The government produced evidence through Paul Peronard’s testimony today to support the conspiracy charge in Count I, and the obstruction of justice charges in Counts V and VI. While not necessarily explicit, the government’s themes were the ways Grace impeded and obstructed justice.
The prosecution first offered Goverment’s Exhibit 714, a map littered with colored dots: red dots, showing areas of residential and/or business contamination; yellow dots, showing W.R. Grace & Co. areas of contamination; and green dots, showing no asbestos contamination. With this exhibit, the government encouraged Peronard to expand on the breadth of the EPA’s investigation, response, and clean-up efforts.
After presenting the map and listening to Peronard’s elaboration on the EPA’s efforts, the government switched gears and focused on how W.R. Grace & Co. may have impeded or obstructed those efforts. The government introduced Government’s Exhibit 629, the EPA’s second CERCLA 104(e) Request For Information, and W.R. Grace & Co.’s responses dated February 22, 2000. Stated in interrogatory style and essentially a request for production, the EPA’s 104(e) Request sought information about the history of Grace’s policies, procedures, testing, storage, access to, and exposure records of any vermiculite and tremolite asbestos. Peronard testified that he relied on Grace’s answers to initiate the EPA investigation, to identify priorities, and to focus on heavy traffic areas with high vermiculite and tremolite concentration.
The government identified several specific 104(e) questions and responses that will be crucial to the jury’s decision on the conspiracy and obstruction charges. First, the prosecution focused on the EPA’s question of whether W.R. Grace knew that there was tremolite in the vermiculite ore. The exhibit showed Grace’s answer; yes, the company was aware of that when it bought the mine in 1963. However, it also stated that the average concentration of tremolite after the vermiculite ore was milled and concentrated was 1% or less.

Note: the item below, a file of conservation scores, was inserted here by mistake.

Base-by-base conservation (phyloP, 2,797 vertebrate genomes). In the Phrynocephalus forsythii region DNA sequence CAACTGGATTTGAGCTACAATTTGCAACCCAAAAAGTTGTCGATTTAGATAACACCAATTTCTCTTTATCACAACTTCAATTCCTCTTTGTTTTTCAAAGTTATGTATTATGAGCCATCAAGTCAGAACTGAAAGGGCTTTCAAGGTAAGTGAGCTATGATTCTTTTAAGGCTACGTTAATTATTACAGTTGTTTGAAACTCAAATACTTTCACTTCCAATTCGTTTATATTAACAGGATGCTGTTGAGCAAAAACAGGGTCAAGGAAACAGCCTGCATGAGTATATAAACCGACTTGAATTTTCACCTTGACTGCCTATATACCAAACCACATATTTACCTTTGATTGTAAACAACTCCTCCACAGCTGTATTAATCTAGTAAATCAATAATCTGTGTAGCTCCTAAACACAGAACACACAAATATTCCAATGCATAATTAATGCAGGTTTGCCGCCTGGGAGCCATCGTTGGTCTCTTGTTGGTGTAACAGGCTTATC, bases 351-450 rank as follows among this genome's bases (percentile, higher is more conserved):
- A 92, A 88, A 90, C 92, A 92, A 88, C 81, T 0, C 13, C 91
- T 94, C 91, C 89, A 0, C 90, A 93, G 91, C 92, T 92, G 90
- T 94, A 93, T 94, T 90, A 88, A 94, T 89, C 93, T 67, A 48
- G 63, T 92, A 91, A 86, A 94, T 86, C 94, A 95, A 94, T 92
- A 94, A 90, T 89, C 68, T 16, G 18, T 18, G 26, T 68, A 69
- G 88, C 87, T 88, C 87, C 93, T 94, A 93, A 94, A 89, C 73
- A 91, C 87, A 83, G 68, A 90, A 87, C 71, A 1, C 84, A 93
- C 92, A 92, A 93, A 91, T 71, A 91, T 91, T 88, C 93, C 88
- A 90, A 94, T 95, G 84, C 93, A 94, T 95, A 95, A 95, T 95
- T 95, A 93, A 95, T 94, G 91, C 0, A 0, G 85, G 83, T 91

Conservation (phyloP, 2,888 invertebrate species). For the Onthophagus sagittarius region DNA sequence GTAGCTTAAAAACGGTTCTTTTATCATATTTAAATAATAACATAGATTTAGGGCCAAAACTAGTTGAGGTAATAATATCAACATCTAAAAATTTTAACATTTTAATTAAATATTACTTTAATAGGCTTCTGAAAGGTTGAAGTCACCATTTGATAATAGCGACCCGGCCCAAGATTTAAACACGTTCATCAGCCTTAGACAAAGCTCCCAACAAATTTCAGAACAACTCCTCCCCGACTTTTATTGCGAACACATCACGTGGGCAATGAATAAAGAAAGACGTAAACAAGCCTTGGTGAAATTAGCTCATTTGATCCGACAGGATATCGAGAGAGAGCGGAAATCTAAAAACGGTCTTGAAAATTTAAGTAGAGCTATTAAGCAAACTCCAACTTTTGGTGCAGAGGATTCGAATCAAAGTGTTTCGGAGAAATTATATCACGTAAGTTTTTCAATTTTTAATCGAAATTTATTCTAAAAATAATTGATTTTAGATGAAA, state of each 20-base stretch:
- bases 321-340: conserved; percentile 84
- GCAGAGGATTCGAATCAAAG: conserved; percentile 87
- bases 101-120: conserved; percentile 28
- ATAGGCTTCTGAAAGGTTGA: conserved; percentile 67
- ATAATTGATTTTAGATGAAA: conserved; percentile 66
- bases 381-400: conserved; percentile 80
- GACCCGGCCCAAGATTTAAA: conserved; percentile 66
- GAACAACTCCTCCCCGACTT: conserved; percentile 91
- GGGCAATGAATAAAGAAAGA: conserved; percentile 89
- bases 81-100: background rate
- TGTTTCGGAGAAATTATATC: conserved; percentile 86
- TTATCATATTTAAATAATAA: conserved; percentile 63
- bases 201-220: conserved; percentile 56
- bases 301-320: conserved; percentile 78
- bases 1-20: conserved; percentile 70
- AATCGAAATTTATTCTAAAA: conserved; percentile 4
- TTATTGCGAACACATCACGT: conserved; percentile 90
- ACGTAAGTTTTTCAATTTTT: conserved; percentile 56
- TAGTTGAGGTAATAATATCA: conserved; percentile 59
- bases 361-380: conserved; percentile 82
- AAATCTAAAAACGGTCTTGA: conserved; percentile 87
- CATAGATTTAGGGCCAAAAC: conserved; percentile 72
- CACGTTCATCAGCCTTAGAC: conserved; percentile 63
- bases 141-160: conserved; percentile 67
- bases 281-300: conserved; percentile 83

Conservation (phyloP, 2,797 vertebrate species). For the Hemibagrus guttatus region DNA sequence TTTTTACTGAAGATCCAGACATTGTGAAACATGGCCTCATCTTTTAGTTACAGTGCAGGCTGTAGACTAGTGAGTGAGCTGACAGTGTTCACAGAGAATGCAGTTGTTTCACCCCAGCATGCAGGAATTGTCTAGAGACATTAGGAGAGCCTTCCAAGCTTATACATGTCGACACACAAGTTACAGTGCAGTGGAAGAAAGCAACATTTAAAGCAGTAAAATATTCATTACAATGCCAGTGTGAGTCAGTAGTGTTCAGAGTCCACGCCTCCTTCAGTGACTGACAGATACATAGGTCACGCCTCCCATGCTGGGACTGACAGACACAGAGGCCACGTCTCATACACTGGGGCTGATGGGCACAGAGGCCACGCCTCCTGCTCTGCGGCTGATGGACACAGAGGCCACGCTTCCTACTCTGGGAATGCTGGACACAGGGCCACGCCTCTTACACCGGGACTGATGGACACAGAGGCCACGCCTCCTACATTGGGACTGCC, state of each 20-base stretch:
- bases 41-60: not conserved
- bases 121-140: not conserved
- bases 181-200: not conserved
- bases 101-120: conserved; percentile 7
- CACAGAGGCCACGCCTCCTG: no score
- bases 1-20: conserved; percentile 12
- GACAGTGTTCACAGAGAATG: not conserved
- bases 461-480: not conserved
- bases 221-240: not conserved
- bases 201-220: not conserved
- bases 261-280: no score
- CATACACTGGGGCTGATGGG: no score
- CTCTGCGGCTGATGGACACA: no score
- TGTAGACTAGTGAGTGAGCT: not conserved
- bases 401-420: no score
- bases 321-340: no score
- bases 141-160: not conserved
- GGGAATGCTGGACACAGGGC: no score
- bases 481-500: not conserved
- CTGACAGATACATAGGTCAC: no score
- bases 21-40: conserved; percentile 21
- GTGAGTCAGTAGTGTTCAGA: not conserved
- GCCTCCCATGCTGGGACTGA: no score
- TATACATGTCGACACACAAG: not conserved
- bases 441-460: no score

Second, the government focused on a question regarding the availability of vermiculite concentrate to the public. The response, written by Alan Stringer, stated that Grace had donated vermiculite mill coarse tailings for use in making the Libby High School running track. Peronard testified that he relied on this answer and was surprised when he discovered W.R. Grace & Co. had additionally placed vermiculite mill coarse tailings at the Libby Junior High School running track and at the Plummer Elementary School ice skating rink.
Additionally, the government showed the EPA’s question of whether many people left work with dust on their clothes. W.R. Grace & Co. replied “No.” Grace employees did not “regularly” leave the mine with vermiculite or tremolite dust on their clothes. They had company issued coveralls and on-site laundry services. Additionally, a 1979 company brochure stated workers should clean their clothing. Peronard testified that W.R. Grace & Co.’s response delayed his efforts to identify workers and families who had been exposed.
In the same sequence, the government focused on a question regarding the action taken by W.R. Grace & Co. to prevent the transfer of dust from the mill to the home. Specifically, the Government concentrated on Rainy Creek Rd., the road to the mine. W.R. Grace & Co. had replied that it treated Rainy Creek Rd. However, Peronard testified that in 2000, he drove up Rainy Creek Rd. and found that Grace had failed to control the dust. Moreover, he testified that W.R. Grace & Co. had used the tailings to de-ice and “sand” the road. Peronard stated that W.R. Grace & Co.’s reply delayed the EPA’s response to this area, because the EPA had not identified Rainy Creek Rd. as a top priority.
The government closed the morning testimony by showing the EPA’s question regarding whether W.R. Grace & Co. had ever gathered air and environmental media sampling information. The reply stated, yes, but the sampling was limited. Peronard testified he later found additional pre-existing data from W.R. Grace & Co., which it had failed to disclose.
The government will most likely expand on the information found in Exhibit 629 in an attempt to show that Grace delayed and obstructed the EPA and its investigation.
— Audrey Schultz
Prosecutor Kevin Cassidy continued to show documents to Paul Peronard, asking if he remembered examining each one. Most of the documents related to air and soil testing around Libby. The documents mainly dated from the late 1970s and early 1980s. Defense attorneys filed a flurry of objections as Peronard testified, most of which were sustained by Judge Molloy. However, Molloy stressed during Peronard’s testimony that these documents cannot be used as evidence to prove that any material, such as tremolite asbestos, was released into the Libby air.
The questioning focused on a letter the EPA sent to Grace asking for information about the company’s operations and actions in the past. The letter, known as a “104E,” is the EPA standard request for information and is designed to give the agency a better idea of how and where to focus its investigation.